The Canadian CPI is easy to find, it is hopefully some weighted average of the US, Europe, and Asia, and it happened to match pretty closely the ticket price I calculated in the previous post. I found that last to be an interesting coincidence, and maybe it is like the correlation between the stock market and skirt heights?

When I applied it to the Jame Bond movies and the results for each major actor, the CPI changed the overall sales and budgets significantly, and changed some of the conclusions of the first post. However, it had no effect on profitability ratios, since for each year both the sales and the budget were in the dollar value of that year, so inflation effects cancelled. It is very important to note that all the results below have been corrected to 1992 dollar values, and that we are talking US dollars.

Okay, get that glazed look again.

Figure 1: First Twenty Movies


The new information here is that the Bond movies made more money in “real” (1992) dollars during the period of Sean Connery through Roger Moore.

Figure 2: Admissions and Ticket Value


Here I added a little information to make the tenure of the different actors clear. Also, the top graph of Figure 1 showing sales is much more in line with audience attendance as shown by the top graph of Figure 2. This is also consistent with the fact that ticket prices were highly correlated with inflation, as indicated in the lower graph. So you could say that the most popular actors (as estimated by attendance at the movies) made the most money (at least in ticket sales) for the franchise.

Figure 3: Sean Connery


The new thing here is that Connery had the two movie with highest sales, and that he did the best overall. He averaged $500 million per movie in 1992 dollars.

Figure 4: Roger Moore


Moore did second best in sales, but gradually weakened as time went on. Moore averaged $375 million per movie (1992 dollars).

Figure 5: Timothy Dalton


Dalton didn’t improve on Roger Moore’s worst movies. Dalton averaged $205 million.

Figure 6: Pierce Brosnan


Brosnan improved sales over Dalton, and was mid-range for Moore. He averaged $350 million per movie.

If using the Canadian CPI is somewhat plausible, these new results show that Connery was both the most popular and the most profitable in absolute terms. If you also assume they invested with even average success, what I have shown here would be exaggerated a lot. Roger Moore did pretty well, Dalton was the worst on both counts, and Brosnan started bringing it back.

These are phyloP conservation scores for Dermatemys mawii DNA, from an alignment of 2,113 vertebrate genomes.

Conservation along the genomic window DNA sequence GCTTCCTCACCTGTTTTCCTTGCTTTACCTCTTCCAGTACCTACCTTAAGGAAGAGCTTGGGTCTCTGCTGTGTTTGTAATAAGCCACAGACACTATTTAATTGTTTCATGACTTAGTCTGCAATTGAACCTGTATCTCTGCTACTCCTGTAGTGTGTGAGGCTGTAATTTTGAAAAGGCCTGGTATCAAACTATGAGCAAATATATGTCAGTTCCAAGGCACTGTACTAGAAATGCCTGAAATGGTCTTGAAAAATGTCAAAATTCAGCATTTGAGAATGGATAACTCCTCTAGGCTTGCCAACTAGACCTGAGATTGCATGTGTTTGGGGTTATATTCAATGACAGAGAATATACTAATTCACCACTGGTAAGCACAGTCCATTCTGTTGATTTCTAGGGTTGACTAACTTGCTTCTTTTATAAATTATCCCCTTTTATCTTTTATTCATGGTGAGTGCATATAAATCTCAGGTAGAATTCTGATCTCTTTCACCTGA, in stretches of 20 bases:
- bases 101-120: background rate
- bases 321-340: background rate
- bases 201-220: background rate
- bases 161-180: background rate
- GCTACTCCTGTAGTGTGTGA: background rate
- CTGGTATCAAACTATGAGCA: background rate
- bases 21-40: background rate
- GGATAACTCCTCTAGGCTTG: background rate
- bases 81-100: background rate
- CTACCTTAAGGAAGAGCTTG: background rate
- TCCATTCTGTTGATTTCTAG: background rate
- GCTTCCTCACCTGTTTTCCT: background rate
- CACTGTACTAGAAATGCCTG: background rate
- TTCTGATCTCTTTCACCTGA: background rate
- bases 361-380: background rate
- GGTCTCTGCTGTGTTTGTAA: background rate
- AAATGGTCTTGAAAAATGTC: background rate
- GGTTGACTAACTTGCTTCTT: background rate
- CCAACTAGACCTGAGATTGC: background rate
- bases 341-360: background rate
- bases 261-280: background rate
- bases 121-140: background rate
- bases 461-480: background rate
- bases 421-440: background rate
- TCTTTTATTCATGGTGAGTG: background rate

I wonder how many billions of dollars have been made over the last 40 years, if you could account for everything? They made $7.86 billion in ticket sales, which translate to about $11 billion in today’s dollars. The movie budgets added to $972 million, which is about $1.35 billion. So just in ticket sales they have averaged a profit of 810%.

No wonder they can afford Astin-Martins (probably for their dish-washers).

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This blog entry was made with performancing, an add-on developed by Jed Brown. It is built directly into the firefox pages, and seems fairly fast and flexible.

Here is what the interface looks like:

This was done with a right click to the image.

Here is a Flickr example:
A Tramp Abroad

Here is another one, using the image link function:

This is a check on font sizes, not part of the rich-text editor in WordPress (of course you can add it using the html format option). The color feature is not integral to the WordPress editor as it is here.

The procedure is simple. Within a web page just right-click, then choose your options, including blogging a page, bookmarking the page, page text (what I am typing now), or FTP file upload.
It works well with a number of blogs.

The nicest thing I find about it is the flexibility and speed. It seems much less painful than editing within WordPress itself. One con is that you can’t add a new category, but you can easily add old ones.

Other features include image upload, FTP, and the ability to use performance to bookmark to del.ici.ous and to manage bookmarks within del.ici.ous. You can also automatically bookmark your posts. Technorati tags can also be added.

So far it seems promising. I’m looking forward to learning more.